Cryptocurrency is the black sheep of the payments industry — almost everyone has heard of it, but most don’t fully understand how the currency works, and there are plenty of misconceptions about how it’s used.
Cryptocurrency is digital money, transferred online without a middleman, like a bank. You’ve probably heard of Bitcoin or Ether, two popular types of cryptocurrency. Unlike cash, which is guaranteed by governments, cryptocurrency is backed by an open-source algorithm. But it is a currency, and since it’s completely digital, cryptocurrency allows users to make anonymous payments with virtually no fees.
Some may use cryptocurrency to conduct clandestine purchases online without fees or a paper trail, but others simply use it as an investment hedge, the same way you would with gold or collectibles. But is crypto a legitimate way to invest? We asked eight certified financial planners and the results were surprisingly split.
Is cryptocurrency a genuine investment?
Why experts think crypto is a good hedge
“Yes, it is legit! Cryptocurrency and the blockchain technology it is built on will disrupt the way money and information are exchanged. We are already seeing traditional banks invest heavily to develop an infrastructure to create and facilitate this.”
— Tony Matheson, certified financial planner at Matheson Financial Partners
“Cryptocurrencies can be a very legitimate investment with returns that outperform stocks. However they can be very volatile and are not suitable for conservative investors. There are many different tokens available and I recommend getting to know the different types.”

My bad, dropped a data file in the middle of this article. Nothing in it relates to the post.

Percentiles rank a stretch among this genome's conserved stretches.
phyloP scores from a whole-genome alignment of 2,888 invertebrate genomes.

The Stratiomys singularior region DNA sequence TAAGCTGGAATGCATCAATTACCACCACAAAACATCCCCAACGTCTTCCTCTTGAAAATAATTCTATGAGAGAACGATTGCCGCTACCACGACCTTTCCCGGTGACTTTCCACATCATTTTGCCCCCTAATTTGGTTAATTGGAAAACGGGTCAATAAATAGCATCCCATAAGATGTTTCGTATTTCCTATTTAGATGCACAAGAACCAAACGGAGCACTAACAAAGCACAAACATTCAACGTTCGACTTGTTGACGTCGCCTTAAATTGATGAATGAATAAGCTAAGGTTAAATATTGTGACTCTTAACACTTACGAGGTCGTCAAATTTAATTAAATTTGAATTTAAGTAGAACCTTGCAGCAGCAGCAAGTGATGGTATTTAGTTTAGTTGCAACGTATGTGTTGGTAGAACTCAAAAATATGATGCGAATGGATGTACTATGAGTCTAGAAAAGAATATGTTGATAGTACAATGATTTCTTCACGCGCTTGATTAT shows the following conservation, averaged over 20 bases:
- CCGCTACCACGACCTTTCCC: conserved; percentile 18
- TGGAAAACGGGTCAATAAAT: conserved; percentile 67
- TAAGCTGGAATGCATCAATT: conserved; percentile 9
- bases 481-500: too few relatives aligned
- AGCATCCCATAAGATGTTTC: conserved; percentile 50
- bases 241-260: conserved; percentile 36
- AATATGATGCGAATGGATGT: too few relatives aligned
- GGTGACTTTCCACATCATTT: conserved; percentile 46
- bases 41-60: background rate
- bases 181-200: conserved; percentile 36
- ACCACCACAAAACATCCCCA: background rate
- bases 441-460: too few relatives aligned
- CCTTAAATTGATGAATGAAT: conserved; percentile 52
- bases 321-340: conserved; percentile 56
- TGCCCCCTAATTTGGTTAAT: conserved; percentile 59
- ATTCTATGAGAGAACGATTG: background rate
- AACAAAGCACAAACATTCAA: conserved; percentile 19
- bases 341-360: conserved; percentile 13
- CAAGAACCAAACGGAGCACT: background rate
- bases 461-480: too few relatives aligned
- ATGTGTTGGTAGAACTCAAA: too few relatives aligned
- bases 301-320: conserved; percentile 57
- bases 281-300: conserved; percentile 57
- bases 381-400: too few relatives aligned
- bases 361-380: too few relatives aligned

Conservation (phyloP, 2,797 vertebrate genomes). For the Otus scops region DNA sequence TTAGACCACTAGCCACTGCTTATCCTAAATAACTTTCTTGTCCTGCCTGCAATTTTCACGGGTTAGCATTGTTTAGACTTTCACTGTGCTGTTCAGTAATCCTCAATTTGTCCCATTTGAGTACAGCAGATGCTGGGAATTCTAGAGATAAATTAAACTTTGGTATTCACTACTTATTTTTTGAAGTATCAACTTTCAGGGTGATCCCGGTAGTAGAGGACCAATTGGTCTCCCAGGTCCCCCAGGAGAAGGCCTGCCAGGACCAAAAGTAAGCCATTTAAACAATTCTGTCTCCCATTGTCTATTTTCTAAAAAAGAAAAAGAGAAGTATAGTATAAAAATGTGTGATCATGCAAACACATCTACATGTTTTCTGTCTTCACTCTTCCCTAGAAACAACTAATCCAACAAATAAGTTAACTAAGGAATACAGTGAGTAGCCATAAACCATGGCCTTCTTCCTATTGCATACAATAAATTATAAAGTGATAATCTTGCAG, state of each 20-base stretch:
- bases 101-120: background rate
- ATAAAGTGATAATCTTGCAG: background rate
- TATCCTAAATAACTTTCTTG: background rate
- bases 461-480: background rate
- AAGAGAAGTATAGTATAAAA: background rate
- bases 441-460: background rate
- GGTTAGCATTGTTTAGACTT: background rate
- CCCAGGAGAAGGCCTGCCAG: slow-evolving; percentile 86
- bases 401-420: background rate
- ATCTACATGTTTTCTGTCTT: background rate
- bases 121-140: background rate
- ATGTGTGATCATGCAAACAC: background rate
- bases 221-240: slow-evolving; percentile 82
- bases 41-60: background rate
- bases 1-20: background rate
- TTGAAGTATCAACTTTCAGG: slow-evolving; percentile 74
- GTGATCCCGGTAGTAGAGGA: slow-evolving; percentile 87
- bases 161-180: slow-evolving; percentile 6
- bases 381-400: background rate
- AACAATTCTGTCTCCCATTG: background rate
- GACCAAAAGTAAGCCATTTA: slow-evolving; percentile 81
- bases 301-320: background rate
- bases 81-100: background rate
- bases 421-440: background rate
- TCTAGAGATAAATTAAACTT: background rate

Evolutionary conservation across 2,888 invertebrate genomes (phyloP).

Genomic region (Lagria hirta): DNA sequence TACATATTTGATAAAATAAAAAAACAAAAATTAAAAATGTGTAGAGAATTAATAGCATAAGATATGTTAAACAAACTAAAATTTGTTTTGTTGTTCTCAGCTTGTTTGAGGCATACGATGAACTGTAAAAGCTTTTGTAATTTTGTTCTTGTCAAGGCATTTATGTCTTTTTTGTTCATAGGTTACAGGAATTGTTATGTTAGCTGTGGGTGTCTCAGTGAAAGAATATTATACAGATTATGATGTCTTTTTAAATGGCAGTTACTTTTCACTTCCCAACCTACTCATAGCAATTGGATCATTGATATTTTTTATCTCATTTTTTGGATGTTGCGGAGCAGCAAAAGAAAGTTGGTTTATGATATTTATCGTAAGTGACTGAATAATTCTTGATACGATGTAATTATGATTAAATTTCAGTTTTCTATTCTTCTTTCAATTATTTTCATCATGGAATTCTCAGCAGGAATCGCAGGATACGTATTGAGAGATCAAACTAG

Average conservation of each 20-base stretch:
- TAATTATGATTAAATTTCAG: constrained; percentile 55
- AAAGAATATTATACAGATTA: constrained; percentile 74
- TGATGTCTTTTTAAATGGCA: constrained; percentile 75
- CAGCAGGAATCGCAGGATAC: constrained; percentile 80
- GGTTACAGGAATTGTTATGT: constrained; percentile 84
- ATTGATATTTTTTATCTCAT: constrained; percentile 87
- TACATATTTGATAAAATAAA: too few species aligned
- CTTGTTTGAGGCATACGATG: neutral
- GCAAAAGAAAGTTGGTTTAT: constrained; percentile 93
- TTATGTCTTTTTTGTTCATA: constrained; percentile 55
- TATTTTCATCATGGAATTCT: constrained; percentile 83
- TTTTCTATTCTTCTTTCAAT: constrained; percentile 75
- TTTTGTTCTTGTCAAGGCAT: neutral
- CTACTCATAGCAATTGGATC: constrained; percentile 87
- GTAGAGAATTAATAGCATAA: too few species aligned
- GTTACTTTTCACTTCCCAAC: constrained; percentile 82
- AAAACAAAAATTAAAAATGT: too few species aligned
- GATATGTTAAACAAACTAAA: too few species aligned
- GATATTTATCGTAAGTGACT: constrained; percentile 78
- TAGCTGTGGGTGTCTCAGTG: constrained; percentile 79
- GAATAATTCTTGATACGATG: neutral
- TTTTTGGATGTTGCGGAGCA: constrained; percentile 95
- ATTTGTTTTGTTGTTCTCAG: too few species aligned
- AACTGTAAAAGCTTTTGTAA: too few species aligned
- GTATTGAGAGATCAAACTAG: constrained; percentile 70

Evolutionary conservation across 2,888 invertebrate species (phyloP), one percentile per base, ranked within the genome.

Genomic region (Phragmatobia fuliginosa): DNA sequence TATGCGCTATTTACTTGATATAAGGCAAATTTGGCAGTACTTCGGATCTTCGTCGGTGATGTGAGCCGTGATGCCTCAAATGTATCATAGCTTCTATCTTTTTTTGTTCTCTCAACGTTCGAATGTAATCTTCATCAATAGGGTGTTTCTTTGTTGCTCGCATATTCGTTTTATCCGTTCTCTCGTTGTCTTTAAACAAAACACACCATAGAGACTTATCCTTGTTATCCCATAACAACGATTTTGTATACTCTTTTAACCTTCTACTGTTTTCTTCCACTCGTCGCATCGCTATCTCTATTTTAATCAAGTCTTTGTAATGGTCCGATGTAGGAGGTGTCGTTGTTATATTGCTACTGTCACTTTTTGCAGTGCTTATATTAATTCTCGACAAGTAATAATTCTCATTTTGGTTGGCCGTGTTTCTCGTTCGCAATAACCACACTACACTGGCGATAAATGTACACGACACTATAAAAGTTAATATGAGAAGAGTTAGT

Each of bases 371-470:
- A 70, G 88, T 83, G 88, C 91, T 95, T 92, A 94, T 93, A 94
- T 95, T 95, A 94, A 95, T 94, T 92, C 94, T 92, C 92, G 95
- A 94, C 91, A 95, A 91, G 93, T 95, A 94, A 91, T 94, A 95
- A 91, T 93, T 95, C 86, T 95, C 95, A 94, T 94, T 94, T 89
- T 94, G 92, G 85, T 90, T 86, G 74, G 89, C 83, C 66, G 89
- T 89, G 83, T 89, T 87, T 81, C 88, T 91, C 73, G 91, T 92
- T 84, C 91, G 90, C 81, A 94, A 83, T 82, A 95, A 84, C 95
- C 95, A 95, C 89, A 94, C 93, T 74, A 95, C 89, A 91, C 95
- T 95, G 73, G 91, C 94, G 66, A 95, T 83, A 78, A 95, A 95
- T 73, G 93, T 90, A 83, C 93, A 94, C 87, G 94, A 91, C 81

— Mike Casey, certified financial planner at American Executive Advisors
Why experts think crypto isn’t a good investment
“Cryptocurrency is more of a commodity rather than an investment. That’s not to say one can't make money by owning it. Still, I wouldn’t categorize it as an investment because it has no earning growth to buy into, it doesn’t make an interest payment and it doesn’t pay a dividend. Crypto is simply making a bet for the future rather than a true investment.”
— Michael Simmons, certified financial planner at Transitions Wealth Management
“The problem with cryptocurrency is that it lacks the stability it needs for sellers and consumers to be able to determine a fair price for goods. Bitcoin and other cryptocurrencies have been anything but stable through most of their history. Speculation governs cryptocurrency value, so wild swings are inevitable which makes it hard to view it as a long-term investment. I believe that cryptocurrency is a speculative investment that comes with a great deal of risk and investors should be wary of investing money they can’t afford to lose with the hopes of a big payout.”
— Belle Osvath, certified financial planner at VLP Financial Advisors
Want to learn more about cryptocurrency? Here’s what you need to know about crypto and taxes in 2020.